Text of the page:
That night’s headliners were The Bo-Keys, the Memphis-based instrumental outfit who are lead by noted bassist/producer Scott Bomar and feature several veteran players in their ranks: guitarist Skip Pitts was a member until his passing earlier this year, trumpeter Ben Cauley is the sole survivor of Otis Redding’s last flight while drummer Howard “Bulldog” Grimes was producer Willie Mitchell’s primary sticksman (backing the likes of Ann Peebles, Al Green and OV Wright). Tonight The Bo-Keys play superbly, both as an instrumental band and as backing for vocalists John Gary Williams – once of Stax Records vocal group The Mad Lads – and David Hudson, a singer I have never heard of before who performs what can only be described as an absolute vocal masterclass.

Saturday night found things hotting up with The Bo-Keys backing both Syl Johnson (pictured right) and Otis Clay. Clay is another Hi Records veteran whose biggest hit remains the lovely "Trying to Live My Life Without You". He sings with the grave intensity that characterises deep soul and is quite magnificent. Johnson, best known for his late-Sixties anthem "Is It Because I’m Black", is a wayward (if seminal) figure in American music: starting out as a teenage blues player he went on to make magnificent soul and funk before disappearing once disco took control. Rap revived Sly’s fortunes with dozens of acts sampling his scratchy grooves, and on stage in a lipstick-red suit the pencil-thin musician sings in a voice not unlike that of Bob Dylan (ie, raw and often flat but affecting for all that). He boasts of how many major artists have sampled 1967’s "Different Strokes" (“Michael Jackson, Tupac, Wu-Tang Clan used if for 'Game on a Nigga'”) and is at his best when playing "Is It Because I’m Black"’s taut, blues funk. The Bar-Keys close the night and the veteran Stax records band – they backed the likes of Otis Redding and Isaac Hayes at their peak – are now something of a soul tribute band, covering all kinds of hits à la The Blues Brothers. Fortunately they do still perform "Soul Finger" and "Son of Shaft", but a lot of their set only aims at crowd-pleasing. Which they do.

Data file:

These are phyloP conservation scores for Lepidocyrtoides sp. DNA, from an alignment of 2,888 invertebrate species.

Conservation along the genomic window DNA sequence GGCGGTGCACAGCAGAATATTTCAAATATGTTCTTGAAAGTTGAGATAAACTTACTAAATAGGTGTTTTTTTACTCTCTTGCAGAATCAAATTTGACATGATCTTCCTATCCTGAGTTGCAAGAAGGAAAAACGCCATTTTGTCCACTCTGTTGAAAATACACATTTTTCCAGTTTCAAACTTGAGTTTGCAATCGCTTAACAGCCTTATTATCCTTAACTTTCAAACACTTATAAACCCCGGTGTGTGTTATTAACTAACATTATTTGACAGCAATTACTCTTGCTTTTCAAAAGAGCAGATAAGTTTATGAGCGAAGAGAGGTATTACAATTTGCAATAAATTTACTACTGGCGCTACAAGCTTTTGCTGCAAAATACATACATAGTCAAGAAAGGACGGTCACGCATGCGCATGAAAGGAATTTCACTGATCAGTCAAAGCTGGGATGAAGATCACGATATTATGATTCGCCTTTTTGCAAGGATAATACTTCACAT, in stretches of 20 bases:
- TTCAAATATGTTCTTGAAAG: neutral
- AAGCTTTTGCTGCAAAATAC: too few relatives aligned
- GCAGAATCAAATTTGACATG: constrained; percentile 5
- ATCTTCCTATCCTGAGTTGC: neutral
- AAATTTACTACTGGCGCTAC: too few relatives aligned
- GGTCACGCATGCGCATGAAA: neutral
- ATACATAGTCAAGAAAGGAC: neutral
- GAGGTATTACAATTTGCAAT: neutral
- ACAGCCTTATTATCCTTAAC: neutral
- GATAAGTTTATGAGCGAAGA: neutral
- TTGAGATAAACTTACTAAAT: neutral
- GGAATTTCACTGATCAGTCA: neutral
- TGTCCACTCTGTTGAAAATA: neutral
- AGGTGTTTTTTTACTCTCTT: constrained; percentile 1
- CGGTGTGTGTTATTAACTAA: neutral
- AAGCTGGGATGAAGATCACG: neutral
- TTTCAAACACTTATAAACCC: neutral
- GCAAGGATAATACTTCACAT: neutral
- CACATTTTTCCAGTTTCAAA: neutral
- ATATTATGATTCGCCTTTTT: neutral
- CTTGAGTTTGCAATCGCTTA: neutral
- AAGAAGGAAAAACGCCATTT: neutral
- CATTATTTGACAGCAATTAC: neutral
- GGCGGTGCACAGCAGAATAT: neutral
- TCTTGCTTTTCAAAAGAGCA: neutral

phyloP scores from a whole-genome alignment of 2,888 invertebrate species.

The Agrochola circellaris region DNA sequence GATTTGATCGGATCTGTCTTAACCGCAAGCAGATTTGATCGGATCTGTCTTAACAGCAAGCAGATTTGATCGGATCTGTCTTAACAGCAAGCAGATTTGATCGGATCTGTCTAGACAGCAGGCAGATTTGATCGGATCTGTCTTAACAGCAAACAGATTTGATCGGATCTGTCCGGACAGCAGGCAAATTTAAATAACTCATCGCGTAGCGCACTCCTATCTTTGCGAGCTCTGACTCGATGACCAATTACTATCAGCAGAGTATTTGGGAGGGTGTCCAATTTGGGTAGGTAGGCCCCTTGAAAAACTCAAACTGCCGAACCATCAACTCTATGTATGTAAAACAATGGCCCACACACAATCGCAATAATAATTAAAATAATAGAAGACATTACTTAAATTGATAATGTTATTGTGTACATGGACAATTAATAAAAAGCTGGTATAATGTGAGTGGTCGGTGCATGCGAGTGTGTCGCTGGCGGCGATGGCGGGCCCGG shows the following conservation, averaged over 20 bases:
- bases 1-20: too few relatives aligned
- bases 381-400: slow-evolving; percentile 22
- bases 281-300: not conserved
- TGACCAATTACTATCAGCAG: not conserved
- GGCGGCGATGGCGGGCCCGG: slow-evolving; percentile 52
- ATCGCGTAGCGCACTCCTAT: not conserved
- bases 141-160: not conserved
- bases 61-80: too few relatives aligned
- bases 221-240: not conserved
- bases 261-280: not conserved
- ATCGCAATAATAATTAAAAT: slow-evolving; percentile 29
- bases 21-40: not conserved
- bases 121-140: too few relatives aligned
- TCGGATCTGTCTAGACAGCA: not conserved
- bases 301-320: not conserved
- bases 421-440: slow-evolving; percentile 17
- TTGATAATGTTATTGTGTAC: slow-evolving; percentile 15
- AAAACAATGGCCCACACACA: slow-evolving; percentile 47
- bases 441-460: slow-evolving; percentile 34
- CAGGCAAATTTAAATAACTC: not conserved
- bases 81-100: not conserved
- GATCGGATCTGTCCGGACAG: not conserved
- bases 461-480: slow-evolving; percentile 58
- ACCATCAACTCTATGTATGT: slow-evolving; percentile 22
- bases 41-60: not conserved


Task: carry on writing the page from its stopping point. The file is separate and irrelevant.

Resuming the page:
Sunday starts with Australian 24-piece, all-female schoolgirl band The Sweethearts. Actually, there is one bloke on stage playing saxophone and he’s old enough to remember the soul classics they sing when they first came out – this being Ross Lipson, the teacher who has brought forth several versions of The Sweethearts over the last decade as he passes his passion for soul onto his pupils. As musicians, The Sweethearts remain in the school band league but their energy, enthusiasm and some interesting, spacey arrangements made for a highly entertaining performance. Joss Stone, watch out!

After that The Bo-Keys and Bar-Keys reprised their sets with Otis Clay performing a truly magnificent new number – he has an album set to drop and if this tune is anything to judge by it should be magnificent – before an all-star encore with David Hudson leading the massed ranks through Otis Redding’s "Fa-Fa-Fa-Fa".

Porretta Soul Music Festival is one for obsessives. But if you like sweet soul music in a beautiful location with great food and friendly locals then, well, northern Italy is where you want to be every July.

Watch Otis Clay at the Porretta Festival 1997


If you like sweet soul music in a beautiful location with great food and friendly locals then northern Italy is where you want to be every July